The Dutch Safety Board published the final report of their investigation into a serious runway confusion incident at Amsterdam-Schiphol Airport involving a Boeing 737-300.
On February 10, 2010 KLM flight KL1369 was cleared for takeoff on runway 36C at Amsterdam-Schiphol International Airport (AMS/EHAM). Instead, the crew took off from the parallel taxiway B.
At the time of the incident, about 20:30, it was dark and it was snowing. The airplane had just been de-iced and was instructed to taxy down taxiway Alpha towards runway 36C. This meant that the crew had to use taxiway Alpha in the opposite direction, contrary to published procedures. Air traffic control is allowed to use this taxiway in the opposite direction if deemed necessary. This is sometimes the case when an aircraft leaves the Juliet platform after de-icing, just like KL1369.
The crew were very familiar with the airport and did not use a taxiway map although they were supposed one. The air traffic controller then offered the flight to enter the runway through intersection W-8. At that time a preceding Boeing 747 had taxied the wrong way and was blocking the taxiway. The KLM flight crew accepted the offer because this also meant an opportunity for an expedited takeoff.
At that point the crew started losing positional awareness. The workload increased because the an entry in the FMS now had to be changed because the crew had anticipated using intersection W-9. Meanwhile the captain was distracted by radio communications between the air traffic controller and the pilot of the Boeing 747. The crew had to cross parallel taxiway Bravo to enter runway 36C. However, they turned directly onto Bravo and initiated their takeoff roll. The crew did not notice their error and continued their takeoff, passing within about 300 metres of a Boeing 737-400.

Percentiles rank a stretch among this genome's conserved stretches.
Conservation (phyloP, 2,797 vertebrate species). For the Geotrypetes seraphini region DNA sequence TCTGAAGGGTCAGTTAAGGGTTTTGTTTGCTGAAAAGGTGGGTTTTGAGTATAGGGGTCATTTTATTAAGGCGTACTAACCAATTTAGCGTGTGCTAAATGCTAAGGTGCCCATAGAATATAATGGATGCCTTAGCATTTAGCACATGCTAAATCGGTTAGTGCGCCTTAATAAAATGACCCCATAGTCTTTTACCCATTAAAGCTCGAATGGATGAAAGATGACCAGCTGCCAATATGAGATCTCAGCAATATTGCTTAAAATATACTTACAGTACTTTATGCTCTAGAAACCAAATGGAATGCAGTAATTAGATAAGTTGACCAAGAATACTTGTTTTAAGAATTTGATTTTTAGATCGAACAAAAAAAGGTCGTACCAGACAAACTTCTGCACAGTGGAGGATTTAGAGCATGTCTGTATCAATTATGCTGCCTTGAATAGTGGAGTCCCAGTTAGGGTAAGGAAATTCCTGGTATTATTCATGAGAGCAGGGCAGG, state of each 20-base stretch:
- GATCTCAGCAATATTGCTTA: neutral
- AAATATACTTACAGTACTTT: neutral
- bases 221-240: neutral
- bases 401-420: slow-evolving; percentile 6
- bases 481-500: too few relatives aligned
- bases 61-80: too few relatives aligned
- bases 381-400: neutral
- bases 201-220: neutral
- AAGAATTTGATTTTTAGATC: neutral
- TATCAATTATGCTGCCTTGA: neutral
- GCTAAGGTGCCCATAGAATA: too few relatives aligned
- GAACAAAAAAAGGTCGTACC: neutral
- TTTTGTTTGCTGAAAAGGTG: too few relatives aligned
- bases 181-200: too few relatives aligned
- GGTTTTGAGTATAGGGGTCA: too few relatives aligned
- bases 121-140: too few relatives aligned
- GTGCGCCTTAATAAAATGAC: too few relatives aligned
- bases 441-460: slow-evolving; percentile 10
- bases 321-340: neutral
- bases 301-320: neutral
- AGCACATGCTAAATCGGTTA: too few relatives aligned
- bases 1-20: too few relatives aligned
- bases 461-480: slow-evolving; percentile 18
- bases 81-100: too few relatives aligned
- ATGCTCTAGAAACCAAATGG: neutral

It appears that the taxiway leading from taxiway Bravo to runway 36C was covered with a thin layer of snow, possibly obscuring the taxiway lights. Also, visibility of the lights of runway 36C was degraded because the lighting pattern matched that of the lights along the highway parallel to the runway.